‘Disgraceful’ Church of England leaves persecuted Nigerians to their fate
by- 15th February 2017
DOUGLAS Murray, scourge of politically correct liberals, and president baiter who launched 'the President Erdogan Offensive Poetry Competition’, has turned his guns on the Church of England for its stance on Northern Nigeria.
The influential Spectator columnist and Associate Director of the Henry Jackson Society has accused the church of ‘wilful self-deception’ in its analysis of the trials of Christians still being slaughtered by militarised Fulani Muslims as the world looks away.
Murray spent four days visiting massacre sites and interviewing victims in and around Jos, capital of Plateau State, in the contested Muslim north of the country.
‘The simple evidence from the map of the diminishment of the Christian community is demonstrable,’ he told Lapido.
He accused the new government of Fulani Muslim President Buhari of ‘impunity and connivance’ in killings that go on under the noses of soldiers sent to protect the villages.
Over and over again witnesses spoke to him independently and in similar vein of the use of military helicopters to drop munitions in Fulani areas.
Despite this, he was struck by the lack of pressure being brought to bear through diplomatic channels on the Nigerian government, whose president was greeted by the Queen and Archbishop Justin Welby in Britain last year.
‘I am very struck that this is not something where you need to send in the cavalry of the UN. It’s the sort of thing for which diplomatic pressure being applied from London would do something,’ Murray says.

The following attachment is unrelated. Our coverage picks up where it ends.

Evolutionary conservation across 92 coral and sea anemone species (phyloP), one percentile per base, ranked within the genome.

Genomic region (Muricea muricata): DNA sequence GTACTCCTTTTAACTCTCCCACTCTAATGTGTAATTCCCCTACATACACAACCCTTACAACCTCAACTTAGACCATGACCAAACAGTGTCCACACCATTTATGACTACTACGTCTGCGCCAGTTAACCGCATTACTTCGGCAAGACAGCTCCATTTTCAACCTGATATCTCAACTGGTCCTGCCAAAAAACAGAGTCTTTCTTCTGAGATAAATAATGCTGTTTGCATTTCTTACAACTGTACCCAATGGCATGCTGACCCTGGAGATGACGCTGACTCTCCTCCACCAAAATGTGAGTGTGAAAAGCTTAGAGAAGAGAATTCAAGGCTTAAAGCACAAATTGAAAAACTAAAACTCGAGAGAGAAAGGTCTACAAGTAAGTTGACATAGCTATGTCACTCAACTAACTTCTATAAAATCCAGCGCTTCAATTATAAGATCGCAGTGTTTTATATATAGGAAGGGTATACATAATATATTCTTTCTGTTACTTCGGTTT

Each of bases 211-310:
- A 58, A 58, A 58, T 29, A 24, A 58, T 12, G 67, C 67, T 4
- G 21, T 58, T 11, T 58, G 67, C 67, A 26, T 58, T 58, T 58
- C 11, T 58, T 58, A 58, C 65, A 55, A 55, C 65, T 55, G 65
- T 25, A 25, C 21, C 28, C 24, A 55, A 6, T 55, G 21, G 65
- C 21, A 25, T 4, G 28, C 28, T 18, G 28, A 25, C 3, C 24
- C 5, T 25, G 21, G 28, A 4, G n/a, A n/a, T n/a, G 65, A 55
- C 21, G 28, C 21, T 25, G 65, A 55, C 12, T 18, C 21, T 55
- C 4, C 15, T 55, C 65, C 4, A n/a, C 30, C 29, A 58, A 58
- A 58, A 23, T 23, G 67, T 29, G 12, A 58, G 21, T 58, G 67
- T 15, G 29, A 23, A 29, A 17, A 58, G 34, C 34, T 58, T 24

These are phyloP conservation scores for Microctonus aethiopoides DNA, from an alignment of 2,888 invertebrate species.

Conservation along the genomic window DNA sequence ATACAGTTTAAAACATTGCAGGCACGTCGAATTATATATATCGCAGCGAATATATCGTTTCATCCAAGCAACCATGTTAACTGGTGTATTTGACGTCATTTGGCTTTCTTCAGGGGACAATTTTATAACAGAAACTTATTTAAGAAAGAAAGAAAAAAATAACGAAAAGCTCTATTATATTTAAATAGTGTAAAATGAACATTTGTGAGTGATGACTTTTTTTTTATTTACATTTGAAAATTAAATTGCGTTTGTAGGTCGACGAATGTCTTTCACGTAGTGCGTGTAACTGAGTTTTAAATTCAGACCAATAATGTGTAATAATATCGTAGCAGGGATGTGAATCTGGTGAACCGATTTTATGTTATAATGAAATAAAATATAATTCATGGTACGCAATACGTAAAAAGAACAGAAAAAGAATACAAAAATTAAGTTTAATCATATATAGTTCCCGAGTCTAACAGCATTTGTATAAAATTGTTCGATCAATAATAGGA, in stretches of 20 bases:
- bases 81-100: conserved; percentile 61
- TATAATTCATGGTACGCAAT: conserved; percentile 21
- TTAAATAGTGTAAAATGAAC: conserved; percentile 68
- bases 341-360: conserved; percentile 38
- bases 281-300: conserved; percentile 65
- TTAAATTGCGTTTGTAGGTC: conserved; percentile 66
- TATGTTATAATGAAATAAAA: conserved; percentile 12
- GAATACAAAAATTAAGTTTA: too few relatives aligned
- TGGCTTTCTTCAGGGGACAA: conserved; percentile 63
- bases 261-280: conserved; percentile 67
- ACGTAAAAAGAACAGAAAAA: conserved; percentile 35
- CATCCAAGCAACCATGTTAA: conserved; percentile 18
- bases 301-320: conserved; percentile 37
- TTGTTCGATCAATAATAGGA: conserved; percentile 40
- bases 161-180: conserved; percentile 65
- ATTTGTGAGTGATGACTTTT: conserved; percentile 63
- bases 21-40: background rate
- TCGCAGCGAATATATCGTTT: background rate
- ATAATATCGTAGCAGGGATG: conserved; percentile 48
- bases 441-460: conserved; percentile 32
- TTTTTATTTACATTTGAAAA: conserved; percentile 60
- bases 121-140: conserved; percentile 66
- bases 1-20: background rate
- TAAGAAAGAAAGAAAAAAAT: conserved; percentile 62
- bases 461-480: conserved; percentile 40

‘The Nigerian government should be deeply embarrassed about what’s going on on its watch. Nigeria is not Assad’s Syria, or Kim’s North Korea. It’s a government with which we have a lot of business and large amounts of diplomatic closeness, and what we allow to go on is of some importance.’
Murray is convinced the Church of England is averting its gaze. ‘There seems to me to be a deliberate desire to avoid the facts’, he said.
‘I think there’s a problem with the Nigerian churches. There’s an unpleasant underlying thing “they’re not quite like Christians in the West any more because they don’t support gay marriage. They don’t hold the right views.”’
The travails of Northern Nigeria’s Christians have long roots, going back to the jihad of Uthman dan Fodio in the late eighteenth century, and continuing with the preferential treatment of Muslims by British colonial tin-miners who valued their ability to read and mediate with the other tribes who remained illiterate until the coming of the missionaries.
Academics at London University’s School of Oriental and African Studies, where many post-colonial Nigerian Muslim leaders studied, tended to glorify the jihad, with pernicious consequences, as regretted by one scholar there, Mervyn Hiskett in his 1994 book, The Sword of Truth: Life and Times of the Shehu Usumandan Fodio.
Now the traditional – and tolerated - tendency of nomadic Fulani pastoralists to run their cattle over the fields of settler tribes - is exacerbated by Islamist insurgents, inspired by that same jihad,who provide weapons and tell them to claim the land in the name of Allah.